I often hear that small businesses, particularly women- and minority-owned small businesses, have unique business needs. As the founder and chief executive officer of my company, I can attest to the truth of that sentiment. Entrepreneurship is an incredibly rewarding, albeit, insanely taxing journey. However, communities can and should play a role in entrepreneurial success.
According to an assessment of Indy’s Small Business Ecosystem completed by Next Street and Common Future, Indianapolis and Marion County house a robust small business ecosystem with approximately 21,000 employer small businesses in 2017 that accounted for 91% of all employer businesses in the nine-county, Indy region. While most communities support entrepreneurship and its impact on the community, many miss opportunities to cultivate entrepreneurs. This missed opportunity costs cities money through business and talent attraction.
The cultivation of an entrepreneurial ecosystem creates a connected network where budding businesses have access to the specific resources they need to launch, grow, and scale their businesses. The essence of an entrepreneurial ecosystem is its people and the culture of trust and collaboration that allows them to interact successfully. An effective ecosystem allows for the fast flow of talent, information, and resources that help entrepreneurs quickly find what they need at each stage of growth. As a result, the whole is greater than the sum of its separate parts.
Understanding an entrepreneurial ecosystem is one thing, but creating an ecosystem takes bold, collective action—like putting and keeping entrepreneurs at the helm of a developing ecosystem. By putting entrepreneurs front and center, communities enable these leaders to do what they do best: design innovative solutions. As the ultimate beneficiaries in any program or ecosystem development, entrepreneurs are undoubtedly the most active participants in the plans.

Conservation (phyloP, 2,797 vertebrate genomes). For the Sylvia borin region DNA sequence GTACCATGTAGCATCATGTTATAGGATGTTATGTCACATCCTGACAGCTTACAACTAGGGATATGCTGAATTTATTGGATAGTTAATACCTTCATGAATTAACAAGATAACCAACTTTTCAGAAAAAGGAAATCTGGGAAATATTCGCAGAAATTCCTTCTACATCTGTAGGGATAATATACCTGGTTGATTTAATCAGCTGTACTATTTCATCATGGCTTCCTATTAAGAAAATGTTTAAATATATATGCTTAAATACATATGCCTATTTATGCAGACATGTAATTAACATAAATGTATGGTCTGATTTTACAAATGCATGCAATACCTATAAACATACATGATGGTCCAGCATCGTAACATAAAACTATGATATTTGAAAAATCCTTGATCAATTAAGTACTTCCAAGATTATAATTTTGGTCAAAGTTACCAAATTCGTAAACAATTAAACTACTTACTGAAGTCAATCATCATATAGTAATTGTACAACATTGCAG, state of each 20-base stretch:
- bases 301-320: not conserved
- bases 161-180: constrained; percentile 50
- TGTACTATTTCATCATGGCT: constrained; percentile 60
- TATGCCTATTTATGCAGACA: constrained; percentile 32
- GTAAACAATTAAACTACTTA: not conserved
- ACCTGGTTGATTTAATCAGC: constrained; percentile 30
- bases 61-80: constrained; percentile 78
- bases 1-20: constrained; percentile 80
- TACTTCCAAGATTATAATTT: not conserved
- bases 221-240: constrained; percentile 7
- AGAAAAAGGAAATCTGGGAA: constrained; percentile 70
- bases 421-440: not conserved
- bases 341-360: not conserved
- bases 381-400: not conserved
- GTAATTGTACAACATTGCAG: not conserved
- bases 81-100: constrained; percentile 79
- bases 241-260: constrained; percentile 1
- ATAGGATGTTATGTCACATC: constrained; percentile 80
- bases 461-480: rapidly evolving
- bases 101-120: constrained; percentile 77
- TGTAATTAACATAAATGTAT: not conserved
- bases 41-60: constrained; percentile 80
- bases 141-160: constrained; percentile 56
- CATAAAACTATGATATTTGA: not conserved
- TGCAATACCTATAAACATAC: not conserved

However, an ecosystem is only as strong as the sum of its parts, which is why relationship-building is critical across community, industry, and political party lines. The primary focus of an ecosystem is to move knowledge and resources and that transference only happens through conversations between people. But actions can’t end with conversations—the key is to drive action. Instead of chatting in conference rooms or coffee shops, colleagues can challenge each other to build prototypes, brainstorm on a whiteboard, or engage in a good, old-fashioned, sticky note exercise. This bias towards action will begin to foster innovation and collaboration while modeling resource-sharing.
With a reputation built on Hoosier hospitality, and a nod from Forbes as the 2022 Best State to Start a Business, Indiana has already demonstrated a culture of invitation—one where everyone is welcome. The notion of being radically inclusive is what enables an ecosystem to unlock potential value out of everyone involved. An inclusive philosophy also enables an ecosystem for continual growth through the introduction of new ideas, people, and principles.
Ultimately, the benefits of an entrepreneurial ecosystem have the potential to yield a more connected, more innovative, more inclusive Indy that drives greater economic impact across the state. The only question remains is who’s ready to drive action?